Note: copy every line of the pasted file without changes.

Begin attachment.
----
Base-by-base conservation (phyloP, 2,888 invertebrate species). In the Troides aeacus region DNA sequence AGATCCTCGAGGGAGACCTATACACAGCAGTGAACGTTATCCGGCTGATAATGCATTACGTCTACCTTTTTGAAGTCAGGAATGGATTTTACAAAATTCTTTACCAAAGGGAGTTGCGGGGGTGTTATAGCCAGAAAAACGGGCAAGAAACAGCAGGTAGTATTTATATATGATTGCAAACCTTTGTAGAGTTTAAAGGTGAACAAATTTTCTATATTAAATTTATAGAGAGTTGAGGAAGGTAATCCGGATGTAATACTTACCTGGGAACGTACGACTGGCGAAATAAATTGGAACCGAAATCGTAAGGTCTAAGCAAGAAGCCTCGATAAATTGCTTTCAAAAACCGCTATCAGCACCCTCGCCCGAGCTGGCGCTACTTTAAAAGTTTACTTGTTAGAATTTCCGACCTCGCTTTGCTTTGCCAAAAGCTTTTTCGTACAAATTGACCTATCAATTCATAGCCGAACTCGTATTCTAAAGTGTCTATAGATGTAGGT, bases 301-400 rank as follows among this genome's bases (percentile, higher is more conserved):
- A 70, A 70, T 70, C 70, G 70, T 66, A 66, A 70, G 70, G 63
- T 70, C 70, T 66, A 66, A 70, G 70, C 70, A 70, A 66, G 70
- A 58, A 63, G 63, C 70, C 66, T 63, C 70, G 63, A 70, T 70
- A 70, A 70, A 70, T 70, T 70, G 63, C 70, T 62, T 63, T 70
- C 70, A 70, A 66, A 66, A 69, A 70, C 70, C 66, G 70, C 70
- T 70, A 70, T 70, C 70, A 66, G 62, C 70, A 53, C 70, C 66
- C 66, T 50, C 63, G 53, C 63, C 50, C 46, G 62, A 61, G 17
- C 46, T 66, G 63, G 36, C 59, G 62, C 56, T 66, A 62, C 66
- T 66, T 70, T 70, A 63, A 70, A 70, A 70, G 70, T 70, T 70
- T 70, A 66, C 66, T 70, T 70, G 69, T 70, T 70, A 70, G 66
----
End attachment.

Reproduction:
Base-by-base conservation (phyloP, 2,888 invertebrate species). In the Troides aeacus region DNA sequence AGATCCTCGAGGGAGACCTATACACAGCAGTGAACGTTATCCGGCTGATAATGCATTACGTCTACCTTTTTGAAGTCAGGAATGGATTTTACAAAATTCTTTACCAAAGGGAGTTGCGGGGGTGTTATAGCCAGAAAAACGGGCAAGAAACAGCAGGTAGTATTTATATATGATTGCAAACCTTTGTAGAGTTTAAAGGTGAACAAATTTTCTATATTAAATTTATAGAGAGTTGAGGAAGGTAATCCGGATGTAATACTTACCTGGGAACGTACGACTGGCGAAATAAATTGGAACCGAAATCGTAAGGTCTAAGCAAGAAGCCTCGATAAATTGCTTTCAAAAACCGCTATCAGCACCCTCGCCCGAGCTGGCGCTACTTTAAAAGTTTACTTGTTAGAATTTCCGACCTCGCTTTGCTTTGCCAAAAGCTTTTTCGTACAAATTGACCTATCAATTCATAGCCGAACTCGTATTCTAAAGTGTCTATAGATGTAGGT, bases 301-400 rank as follows among this genome's bases (percentile, higher is more conserved):
- A 70, A 70, T 70, C 70, G 70, T 66, A 66, A 70, G 70, G 63
- T 70, C 70, T 66, A 66, A 70, G 70, C 70, A 70, A 66, G 70
- A 58, A 63, G 63, C 70, C 66, T 63, C 70, G 63, A 70, T 70
- A 70, A 70, A 70, T 70, T 70, G 63, C 70, T 62, T 63, T 70
- C 70, A 70, A 66, A 66, A 69, A 70, C 70, C 66, G 70, C 70
- T 70, A 70, T 70, C 70, A 66, G 62, C 70, A 53, C 70, C 66
- C 66, T 50, C 63, G 53, C 63, C 50, C 46, G 62, A 61, G 17
- C 46, T 66, G 63, G 36, C 59, G 62, C 56, T 66, A 62, C 66
- T 66, T 70, T 70, A 63, A 70, A 70, A 70, G 70, T 70, T 70
- T 70, A 66, C 66, T 70, T 70, G 69, T 70, T 70, A 70, G 66